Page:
Springfield hospitals prepared as COVID-19 cases increase

Published: Jun. 23, 2020 at 11:16 AM CDT
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As cases of COVID-19 increase throughout the Ozarks, we asked Springfield's hospitals how they are handling the surge.

At Mercy Hospital in Springfield, medical staff reports seven patients hospitalized with the coronavirus. The hospital has resources for about another 70 patients, with an even greater surge capacity if needed.

CoxHealth reports a dozen COVID-19 patients hospitalized across the system, 7 at Cox South. The Springfield hospital's COVID-19 unit can house up to 51, but sits empty. CEO Steve Edwards says that could change.

"We decided two weeks ago that we got to get it ready again. By get it ready, I mean making sure it's cleaned and ready to go," says Edwards.

Edwards doesn’t see an end to the spread. "The likelihood is that this disease will keep going until it runs out of fuel, and that means sixty to seventy percent of the country gets it without a vaccine," Edwards says. "What we hope to do is build a bridge between now and that vaccine, by slowing it down."

Over the last three months, both hospitals have been preparing. Cox says it is adding about 60 more beds to the hospital this year, and now has enough PPE supplies to cover a year-long surge.

"The city and the county bought us time to get ready. We brought in more equipment. We brought in more physical capacity, and we didn't lay off a single person. We need everyone we have, so we're glad that we are far better prepared than 3 months ago, 100 days ago," Edwards says.

Mercy Springfield chief administrative officer, Erik Frederick, says the hospital remains in its response phase, meeting each morning with key leaders and health officials. But they feel blessed the recent surge in cases has not filled up ICU beds.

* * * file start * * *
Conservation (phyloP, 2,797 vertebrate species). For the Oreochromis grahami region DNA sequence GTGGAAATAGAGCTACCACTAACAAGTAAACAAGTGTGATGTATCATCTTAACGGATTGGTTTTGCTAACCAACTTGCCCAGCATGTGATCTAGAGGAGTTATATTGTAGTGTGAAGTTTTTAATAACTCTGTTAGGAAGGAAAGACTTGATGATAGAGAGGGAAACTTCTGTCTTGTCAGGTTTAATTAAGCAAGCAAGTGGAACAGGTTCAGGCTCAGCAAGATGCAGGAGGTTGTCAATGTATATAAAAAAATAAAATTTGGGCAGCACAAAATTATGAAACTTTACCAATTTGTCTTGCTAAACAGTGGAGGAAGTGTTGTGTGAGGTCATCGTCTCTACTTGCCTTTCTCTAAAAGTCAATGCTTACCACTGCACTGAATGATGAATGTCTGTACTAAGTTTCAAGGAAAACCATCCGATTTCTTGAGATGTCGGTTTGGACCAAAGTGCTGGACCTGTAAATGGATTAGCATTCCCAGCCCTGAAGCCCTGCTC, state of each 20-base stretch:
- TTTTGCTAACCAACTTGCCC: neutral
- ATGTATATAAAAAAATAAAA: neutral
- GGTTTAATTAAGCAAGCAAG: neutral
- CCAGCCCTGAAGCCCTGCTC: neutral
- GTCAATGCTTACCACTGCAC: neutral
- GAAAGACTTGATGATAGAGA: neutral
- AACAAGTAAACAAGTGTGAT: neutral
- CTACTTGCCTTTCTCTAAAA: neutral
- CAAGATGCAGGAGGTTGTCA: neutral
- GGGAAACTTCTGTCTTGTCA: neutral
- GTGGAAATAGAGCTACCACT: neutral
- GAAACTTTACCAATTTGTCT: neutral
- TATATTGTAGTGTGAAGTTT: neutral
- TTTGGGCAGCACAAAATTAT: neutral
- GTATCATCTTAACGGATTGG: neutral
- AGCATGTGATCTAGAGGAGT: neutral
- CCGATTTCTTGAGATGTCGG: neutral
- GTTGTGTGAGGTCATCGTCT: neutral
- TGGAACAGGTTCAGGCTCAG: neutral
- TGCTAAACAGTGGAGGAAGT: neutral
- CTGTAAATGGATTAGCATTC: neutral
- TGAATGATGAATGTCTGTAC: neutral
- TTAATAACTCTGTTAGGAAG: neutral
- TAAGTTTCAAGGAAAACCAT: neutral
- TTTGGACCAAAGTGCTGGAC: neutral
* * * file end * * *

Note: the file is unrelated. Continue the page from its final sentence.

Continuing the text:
"The Greene County Health Department did an incredible job rallying the community. The leadership here at Mercy, as well as Cox, responded very effectively to prepare the community," Frederick says. "The community itself responded very well and did what they were asked to do to help us flatten the curve very quickly."

Mercy Springfield is keeping in contact with its sister hospitals that are seeing a greater spike in cases, including northwest Arkansas and the very southwest corner of Missouri.

"We stand by ready to help in any way we can," said

Frederick. "Our goal would be to take on transfers of patients that maybe non-COVID so that we could care for those, while they continue to care for those that are sick within their own communities. But we're aware of their situation daily, and we know, as of right now, there's been no request to take patients from any of our sister hospitals."

Frederick says despite recent layoffs, the hospital has the nursing and clinical staff to care for a surge.

"The economic impacts from covid-19 expected, and we had to make some decisions that were very challenging," Frederick says. "But we continue to resource, especially our nursing staff and clinical staff. None of those staff were laid off. Some were furloughed, but all have returned from furlough after a time away from the organization. So again, we feel confident we have not only the equipment and room and physician leadership, but we have the nurses available as well."

To keep space in hospitals, health officials ask that you continue to wear your masks, use social distancing, and keep your hands clean.